Tag Archives: Stuff that Works for Me

Before the Blank Page, Part the Second: The Magic of a Magical List

Still working off one magical prompt for blog material from a Twitter pal, I’ve been writing about tactics for moving your writing along in those times when you need a little help. Last month I wrote about ways that I give myself a kick in the pants when an in-process project stalls. This month I’m writing about what happens before that–when you’re trying to pull vague ideas together into a Project, something you can dive into and begin to write. I have three main strategies (I think), and here they are:

Having already tackled Item Number One, let’s talk about lists.

My stories tend to come together like puzzles, which means I need to assemble a certain number of pieces before I get any sense of what the picture is. The story might have a single spark, but that’s very rarely enough to get started with, at least for me. So I start looking for the pieces that go along with it. I was on a panel last year with Sarah Beth Durst, who answered a question about the genesis of Vessel by saying (I’m paraphrasing) that her books often start out as ‘lists of things Sarah thinks are cool.’ I was really excited to discover that I’m not the only one who does this.

Making lists is kind of how I spend my days in between deadlines. I hunt down odd books. I make notes on things that interest me. My husband emails me almost daily with things he thinks might be useful either for something specific or just down the line. I keep everything. I read nonfiction like it’s going out of style, and I make notes when something interests me, even if I’m not sure why. Then every few months I sort the notes I’ve made into files or special notebooks based on what I think I might use them for. Sometimes, when I feel like I’m needing a new project, I’ll hunt through the file that holds the unsorted, undifferentiated notes. Inevitably, a few of them begin to coalesce into Something.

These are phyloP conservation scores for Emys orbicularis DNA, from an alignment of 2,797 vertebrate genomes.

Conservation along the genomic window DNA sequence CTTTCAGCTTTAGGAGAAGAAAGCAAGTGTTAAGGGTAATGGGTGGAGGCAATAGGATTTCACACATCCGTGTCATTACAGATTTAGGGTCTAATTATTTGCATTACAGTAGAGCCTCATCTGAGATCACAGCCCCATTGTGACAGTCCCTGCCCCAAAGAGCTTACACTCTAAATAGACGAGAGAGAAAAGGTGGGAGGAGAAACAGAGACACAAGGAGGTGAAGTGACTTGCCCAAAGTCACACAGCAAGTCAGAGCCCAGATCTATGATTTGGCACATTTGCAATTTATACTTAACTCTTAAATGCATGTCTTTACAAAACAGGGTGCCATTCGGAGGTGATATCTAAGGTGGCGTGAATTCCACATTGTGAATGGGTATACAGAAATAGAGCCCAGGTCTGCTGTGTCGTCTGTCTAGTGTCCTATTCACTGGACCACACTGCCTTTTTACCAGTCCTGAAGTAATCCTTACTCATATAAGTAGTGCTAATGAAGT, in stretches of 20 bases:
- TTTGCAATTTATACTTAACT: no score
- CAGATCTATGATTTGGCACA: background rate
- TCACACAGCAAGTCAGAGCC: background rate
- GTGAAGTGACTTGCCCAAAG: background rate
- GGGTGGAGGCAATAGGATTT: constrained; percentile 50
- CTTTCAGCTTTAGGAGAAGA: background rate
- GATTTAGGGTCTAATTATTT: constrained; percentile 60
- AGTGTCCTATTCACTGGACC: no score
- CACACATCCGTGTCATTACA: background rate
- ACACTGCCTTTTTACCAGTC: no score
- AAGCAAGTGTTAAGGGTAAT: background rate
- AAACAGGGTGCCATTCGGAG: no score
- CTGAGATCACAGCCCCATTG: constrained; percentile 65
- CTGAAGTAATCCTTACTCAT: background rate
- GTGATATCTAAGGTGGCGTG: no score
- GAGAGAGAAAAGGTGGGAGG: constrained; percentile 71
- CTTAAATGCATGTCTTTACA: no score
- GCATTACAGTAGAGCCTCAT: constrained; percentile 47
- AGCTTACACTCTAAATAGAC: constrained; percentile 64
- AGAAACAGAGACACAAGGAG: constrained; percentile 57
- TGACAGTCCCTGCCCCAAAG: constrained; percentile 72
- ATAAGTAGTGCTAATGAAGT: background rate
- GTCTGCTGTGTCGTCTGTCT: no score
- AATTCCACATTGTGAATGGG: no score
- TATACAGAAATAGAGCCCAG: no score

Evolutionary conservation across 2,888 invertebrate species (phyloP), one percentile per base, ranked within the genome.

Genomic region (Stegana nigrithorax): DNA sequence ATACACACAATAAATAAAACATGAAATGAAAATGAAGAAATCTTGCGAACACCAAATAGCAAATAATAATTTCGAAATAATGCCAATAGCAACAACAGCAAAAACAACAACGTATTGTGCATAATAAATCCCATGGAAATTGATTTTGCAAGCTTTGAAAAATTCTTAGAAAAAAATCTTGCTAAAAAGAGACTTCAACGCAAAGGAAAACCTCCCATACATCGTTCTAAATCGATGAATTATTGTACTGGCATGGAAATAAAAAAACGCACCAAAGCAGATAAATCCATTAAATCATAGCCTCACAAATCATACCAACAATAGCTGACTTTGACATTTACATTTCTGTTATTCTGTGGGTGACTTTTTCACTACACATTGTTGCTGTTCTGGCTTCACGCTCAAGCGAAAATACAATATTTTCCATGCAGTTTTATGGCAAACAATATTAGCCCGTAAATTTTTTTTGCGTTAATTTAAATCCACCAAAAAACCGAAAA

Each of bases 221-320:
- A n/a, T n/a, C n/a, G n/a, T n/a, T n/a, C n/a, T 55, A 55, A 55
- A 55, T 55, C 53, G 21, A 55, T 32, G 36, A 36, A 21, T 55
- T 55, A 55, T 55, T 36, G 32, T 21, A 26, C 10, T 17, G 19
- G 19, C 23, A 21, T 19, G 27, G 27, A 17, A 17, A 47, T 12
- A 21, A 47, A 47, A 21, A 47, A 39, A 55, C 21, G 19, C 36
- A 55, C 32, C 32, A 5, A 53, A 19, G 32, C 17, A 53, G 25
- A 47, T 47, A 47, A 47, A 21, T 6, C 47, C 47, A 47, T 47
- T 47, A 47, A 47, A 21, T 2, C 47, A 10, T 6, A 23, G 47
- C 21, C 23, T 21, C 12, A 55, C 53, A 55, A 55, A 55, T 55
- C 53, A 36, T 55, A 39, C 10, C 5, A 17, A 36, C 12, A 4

Now, what constitutes a useful list for you is going to be different from what constitutes a useful list for me, or that would be my guess, at least. I don’t think any two writers approach a potential story the same way. I also am not sure any writer approaches any two of his/her own books the same way. You might approach your list from a purely practical point of view: protagonist, antagonist, inciting incident, stuff like that, so you know what critical elements you’re still missing. I’m not a planner, so mine tend to be far less practical lists of stuff I want to include in the story. They tend to look something like this:

  • Fearsome critters
  • Old-fashioned candy
  • Pine barrens
  • Lost works
  • Radio dramas
  • A Popcorn Sutton-type character
  • Moonshine that isn’t moonshine

The downside of my whimsical lists is that there’s nothing to tell me what pieces I’m missing–but then, sometimes even though I need the list to get the story going, I need the story to tell me what it needs to be finished, and of course that comes later. (And yes, this is actually a working list for something I’m turning over in the back of my head.)

I think lists like these are useful because humans are wired to recognize patterns, to see how things fit (or could fit) together. Of course, sometimes it turns out a piece doesn’t fit, which probably only means it belongs more properly to a different puzzle. Save it! If you don’t already have one, may I suggest a folder or notebook specifically for cool ideas you haven’t found the right place for yet? Let no cool idea go to waste! And don’t judge yourself for what you put on your list. It doesn’t have to make sense to anyone but you. It doesn’t even have to make sense to you at first. It just has to put ideas–even if they appear to be unrelated–together for you to think about.

The bottom line is this: a list is a way of getting ideas out of your head without the pressure of figuring out story that comes with setting out to write an outline or synopsis. Outlines and synopses are tremendously useful tools, but they do require you to have, you know, the story figured out. (One could look at it the other way–that writing one or the other forces you to figure the story out–which is obviously true. But a) I’m on record that I personally break out in hives at the idea of writing outlines and/or synopses and b) anyway I’m talking about the stage in building a story before you’ve got enough to dive into writing outlines and/or synopses.)

The other useful thing about a list when you’re trying to work through what you haven’t figured out is that it helps you to see how much you do have figured out. And knowing that might give you a place to dive in and start writing. And once you’re there…well, you’re there! Get writing!

Next up: a trip to Nagspeake to discuss how building a set can bring a story idea into focus.

Before the Blank Page; or, Help! I Need a Story (Part the First)

In my last posts, I wrote a bit about ways to move an existing draft along when you find yourself staring at the screen. But that assumes there’s a draft there to move along. What about when there isn’t? What about when you still need to find the story?